Went up there in 1970 and 1972 I think as well, not been back to the Isle since sadly but I really liked it as a child.
Whenever I drive through the Scottish countryside I always think how lovely it would be to live there.
For me, Scotland is breath-taking in places and I drive around our island all the time.
Stick this stuff on as you are driving through the hills....
My big sister is just up the road from you in Carnoustie
I looove the bagpipes! Love the sound of it! But I never realized how LOUD it was till I took that photo with me with the bagpipe player. I wish I could've visited that music school specifically for bag pipes and tried the bagpipes as well. Maybe next time
Did you go here for holidays?
Yeah we went to Douglas three times over three years, I enjoyed the 6 hour boat trip because as a kid it was a big adventure and of course the Irish sea can be quite extreme Very strong swells
My parents were always ready to explore when we were on holiday so we did see most of the island, been on round trips a couple of times and I am pretty sure we did the TT lap at least once by bus
This was when we were getting a bit better off, before that the best we could manage was the Costa Clyde Largs, Saltcoats, Ardrossan, and of course Rothsay and Millport (Millport on the Cumbrae).
They were an instrument of war Majah or so the legend goes http://www.nefa.net/archive/songmusicdance/pipes/war.htm there are those that say this is not really the case.
Supposedly meant to be played outdoors that is why they are so loud and yes by god they are loud When you hear a full military band it is just stunning, the Edinburgh Military Tattoo http://www.edinburghtattootickets.com/edinburgh-military-tattoo-tickets.html#.UmsIn_mkpgg is well worth seeing, that's in August every year.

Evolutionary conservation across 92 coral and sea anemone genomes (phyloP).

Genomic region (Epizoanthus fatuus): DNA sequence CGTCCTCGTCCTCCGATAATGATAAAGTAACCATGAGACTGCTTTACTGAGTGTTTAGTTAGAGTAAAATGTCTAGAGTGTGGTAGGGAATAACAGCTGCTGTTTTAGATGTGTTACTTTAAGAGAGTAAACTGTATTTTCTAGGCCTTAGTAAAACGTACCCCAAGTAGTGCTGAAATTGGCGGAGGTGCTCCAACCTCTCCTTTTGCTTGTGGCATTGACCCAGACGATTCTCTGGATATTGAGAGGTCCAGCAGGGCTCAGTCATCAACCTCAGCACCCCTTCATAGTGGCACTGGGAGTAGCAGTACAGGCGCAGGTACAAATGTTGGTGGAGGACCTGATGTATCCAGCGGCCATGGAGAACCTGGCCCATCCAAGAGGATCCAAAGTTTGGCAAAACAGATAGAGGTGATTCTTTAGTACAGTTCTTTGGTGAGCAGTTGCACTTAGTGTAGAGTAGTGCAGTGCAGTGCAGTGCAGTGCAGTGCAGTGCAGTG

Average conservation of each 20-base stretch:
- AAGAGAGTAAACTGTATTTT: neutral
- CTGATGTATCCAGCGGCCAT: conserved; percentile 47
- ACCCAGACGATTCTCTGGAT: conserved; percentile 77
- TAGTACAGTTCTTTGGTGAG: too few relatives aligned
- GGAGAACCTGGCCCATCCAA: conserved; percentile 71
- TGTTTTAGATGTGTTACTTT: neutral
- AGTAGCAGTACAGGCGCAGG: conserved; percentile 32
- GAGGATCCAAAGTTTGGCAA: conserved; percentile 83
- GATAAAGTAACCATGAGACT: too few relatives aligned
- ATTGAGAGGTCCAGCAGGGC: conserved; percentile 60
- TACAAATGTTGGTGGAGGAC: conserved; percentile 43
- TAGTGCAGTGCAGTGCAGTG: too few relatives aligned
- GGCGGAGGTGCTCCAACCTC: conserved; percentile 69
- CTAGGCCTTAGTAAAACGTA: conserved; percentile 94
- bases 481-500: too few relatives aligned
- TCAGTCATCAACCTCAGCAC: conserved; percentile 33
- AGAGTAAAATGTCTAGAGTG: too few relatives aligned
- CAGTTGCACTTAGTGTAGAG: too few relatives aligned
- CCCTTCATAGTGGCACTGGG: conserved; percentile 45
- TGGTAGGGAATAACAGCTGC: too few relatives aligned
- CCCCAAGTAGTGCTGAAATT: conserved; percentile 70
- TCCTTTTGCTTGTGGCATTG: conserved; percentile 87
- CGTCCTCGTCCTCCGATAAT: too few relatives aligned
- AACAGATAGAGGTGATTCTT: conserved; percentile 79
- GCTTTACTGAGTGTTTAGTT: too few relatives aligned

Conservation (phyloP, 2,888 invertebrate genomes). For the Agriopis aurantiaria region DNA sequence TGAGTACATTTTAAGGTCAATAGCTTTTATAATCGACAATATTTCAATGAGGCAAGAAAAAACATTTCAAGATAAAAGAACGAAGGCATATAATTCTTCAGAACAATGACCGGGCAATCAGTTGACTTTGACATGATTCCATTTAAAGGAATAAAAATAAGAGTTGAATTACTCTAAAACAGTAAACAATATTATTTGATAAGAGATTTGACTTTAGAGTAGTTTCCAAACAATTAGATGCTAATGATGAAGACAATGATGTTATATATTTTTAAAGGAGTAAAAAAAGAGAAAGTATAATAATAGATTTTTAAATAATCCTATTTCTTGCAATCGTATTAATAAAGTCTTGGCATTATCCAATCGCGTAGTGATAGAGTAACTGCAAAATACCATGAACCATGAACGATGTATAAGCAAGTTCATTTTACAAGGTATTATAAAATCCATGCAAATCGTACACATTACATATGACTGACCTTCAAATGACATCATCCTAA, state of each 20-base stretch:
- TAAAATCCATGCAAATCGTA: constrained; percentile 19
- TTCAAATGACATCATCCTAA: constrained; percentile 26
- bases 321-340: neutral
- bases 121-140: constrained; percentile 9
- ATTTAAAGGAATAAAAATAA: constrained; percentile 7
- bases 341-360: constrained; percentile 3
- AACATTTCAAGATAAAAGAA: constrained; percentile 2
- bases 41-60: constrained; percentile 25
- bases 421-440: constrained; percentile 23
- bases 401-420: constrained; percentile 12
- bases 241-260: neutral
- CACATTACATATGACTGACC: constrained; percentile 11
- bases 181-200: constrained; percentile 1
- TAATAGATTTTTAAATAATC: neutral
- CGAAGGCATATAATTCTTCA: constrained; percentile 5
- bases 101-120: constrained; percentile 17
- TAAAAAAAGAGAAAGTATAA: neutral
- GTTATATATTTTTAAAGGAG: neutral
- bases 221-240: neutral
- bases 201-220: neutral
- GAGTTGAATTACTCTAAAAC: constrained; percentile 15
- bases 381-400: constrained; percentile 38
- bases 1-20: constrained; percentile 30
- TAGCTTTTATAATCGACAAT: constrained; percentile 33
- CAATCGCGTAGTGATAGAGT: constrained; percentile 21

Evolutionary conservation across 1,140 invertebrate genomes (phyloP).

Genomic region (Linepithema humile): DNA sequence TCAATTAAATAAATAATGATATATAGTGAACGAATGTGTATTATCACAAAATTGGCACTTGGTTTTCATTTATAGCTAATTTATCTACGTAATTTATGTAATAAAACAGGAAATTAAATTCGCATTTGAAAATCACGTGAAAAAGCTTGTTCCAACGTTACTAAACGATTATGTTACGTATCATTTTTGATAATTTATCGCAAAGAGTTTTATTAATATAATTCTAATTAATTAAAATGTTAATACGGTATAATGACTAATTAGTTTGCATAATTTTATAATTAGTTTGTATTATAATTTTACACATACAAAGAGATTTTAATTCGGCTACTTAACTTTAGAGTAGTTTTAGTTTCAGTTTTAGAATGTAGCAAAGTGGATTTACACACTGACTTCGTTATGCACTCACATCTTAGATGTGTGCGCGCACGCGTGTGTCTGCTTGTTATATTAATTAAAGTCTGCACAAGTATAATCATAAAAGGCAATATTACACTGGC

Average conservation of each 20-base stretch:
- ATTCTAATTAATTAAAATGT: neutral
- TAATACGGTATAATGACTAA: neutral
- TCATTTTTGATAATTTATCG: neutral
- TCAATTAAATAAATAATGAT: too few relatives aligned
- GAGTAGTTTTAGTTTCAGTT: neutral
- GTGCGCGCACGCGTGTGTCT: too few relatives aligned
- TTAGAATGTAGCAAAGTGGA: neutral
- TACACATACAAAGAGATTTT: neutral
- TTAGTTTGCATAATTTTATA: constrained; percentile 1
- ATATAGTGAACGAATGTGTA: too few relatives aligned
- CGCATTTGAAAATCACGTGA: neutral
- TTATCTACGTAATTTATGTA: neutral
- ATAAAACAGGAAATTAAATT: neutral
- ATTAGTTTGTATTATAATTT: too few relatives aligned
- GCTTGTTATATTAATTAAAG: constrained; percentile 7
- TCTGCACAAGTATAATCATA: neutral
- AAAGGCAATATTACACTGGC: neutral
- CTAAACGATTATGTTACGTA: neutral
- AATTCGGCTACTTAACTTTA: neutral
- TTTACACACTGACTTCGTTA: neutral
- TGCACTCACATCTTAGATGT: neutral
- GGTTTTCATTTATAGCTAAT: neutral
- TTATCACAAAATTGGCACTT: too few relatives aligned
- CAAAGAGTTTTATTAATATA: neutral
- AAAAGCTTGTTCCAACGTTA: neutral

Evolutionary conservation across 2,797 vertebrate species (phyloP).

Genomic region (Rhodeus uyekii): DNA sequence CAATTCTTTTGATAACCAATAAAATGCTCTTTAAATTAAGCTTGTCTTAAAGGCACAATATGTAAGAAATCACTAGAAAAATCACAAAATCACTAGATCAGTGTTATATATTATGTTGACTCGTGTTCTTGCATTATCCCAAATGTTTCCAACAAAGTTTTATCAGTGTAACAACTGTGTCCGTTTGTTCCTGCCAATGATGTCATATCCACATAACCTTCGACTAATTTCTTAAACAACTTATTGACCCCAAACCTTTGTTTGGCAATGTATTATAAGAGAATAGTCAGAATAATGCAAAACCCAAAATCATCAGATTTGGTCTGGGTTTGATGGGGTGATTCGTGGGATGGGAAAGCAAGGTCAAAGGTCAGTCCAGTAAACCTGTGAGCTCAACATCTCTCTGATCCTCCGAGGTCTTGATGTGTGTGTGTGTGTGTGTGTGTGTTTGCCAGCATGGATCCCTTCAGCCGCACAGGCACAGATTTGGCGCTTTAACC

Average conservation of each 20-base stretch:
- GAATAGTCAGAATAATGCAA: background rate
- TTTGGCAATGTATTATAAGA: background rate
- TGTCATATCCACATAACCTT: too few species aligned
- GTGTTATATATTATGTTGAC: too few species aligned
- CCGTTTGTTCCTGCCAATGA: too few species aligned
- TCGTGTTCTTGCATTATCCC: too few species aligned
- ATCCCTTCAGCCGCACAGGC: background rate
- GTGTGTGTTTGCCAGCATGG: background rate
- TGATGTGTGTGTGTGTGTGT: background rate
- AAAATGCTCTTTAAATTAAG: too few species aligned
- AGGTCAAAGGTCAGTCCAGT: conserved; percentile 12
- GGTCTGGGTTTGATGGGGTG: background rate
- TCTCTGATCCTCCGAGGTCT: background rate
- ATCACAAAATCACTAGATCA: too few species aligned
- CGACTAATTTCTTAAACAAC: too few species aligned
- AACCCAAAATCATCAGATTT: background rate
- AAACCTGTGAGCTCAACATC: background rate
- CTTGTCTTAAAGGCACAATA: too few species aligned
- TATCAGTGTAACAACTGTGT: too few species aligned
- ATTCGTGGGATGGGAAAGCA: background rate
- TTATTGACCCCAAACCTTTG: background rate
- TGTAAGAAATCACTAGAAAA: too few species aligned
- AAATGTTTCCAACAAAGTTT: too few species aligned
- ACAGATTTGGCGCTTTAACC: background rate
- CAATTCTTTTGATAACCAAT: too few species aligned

I wept when the pipers played us (the Brits) out of Hong Kong is 1997, one of the main pieces was 'Highland Cathedral' if I remember correctly, the Chilli's do a great version of that one.
That's why I mentioned England as well
Sadly that car is long gone John, right now I don't have a car that works at all, plus I'm stuck in England
Runrig while I like them were never top of my personal favourites, however I do like Celtic Rock in all it's forms but I am more fond of traditional Gaelic folk music to be honest. Also fond of a lot of traditional English Folk.
You might not remember but there is no maximum speed limit here so there are sections of road where you can drive as fast as you wish, legally, the mountain road being one of them. I take it you went up Snaefell in the tram? The ferry is quicker now. The fast craft is about 2 1/2 - 2 3/4 hours.
Yes I had forgotten that but I remember now that you mention it, that would have been fun in the S.
Regards Snaefell, yeah it was the tram and a Funicular railway towards the summit if I remember correctly?
The old Ardrossan - Douglas route was by a badly stabilised ferry used to roll all over the place can't remember the shipping line but would not be surprised if it was Caledonian MacBrayne, good to know it is a lot quicker now, saying that I guess it is even quicker from Liverpool where I am now.
Well, that figure I quoted of 2 1/2 to 2 3/4 hours is indeed from Liverpool. There are only two destinations (not including Belfast) to the UK mainland now and that's Heysham and Liverpool. That one to Ardrossan has obviously ceased at some point.
Victorian electric tram all the way from Douglas now, via Laxey. I haven't seen a funicular.
Ah I see, didn't know the Ardrossan ferry had stopped, that was literally 6 hours in the old days.
Maybe I am just thinking of a third geared rail on the tram then, it was a long long time ago 40 years I do remember going all the way from the north end of Douglas even back then via Laxey.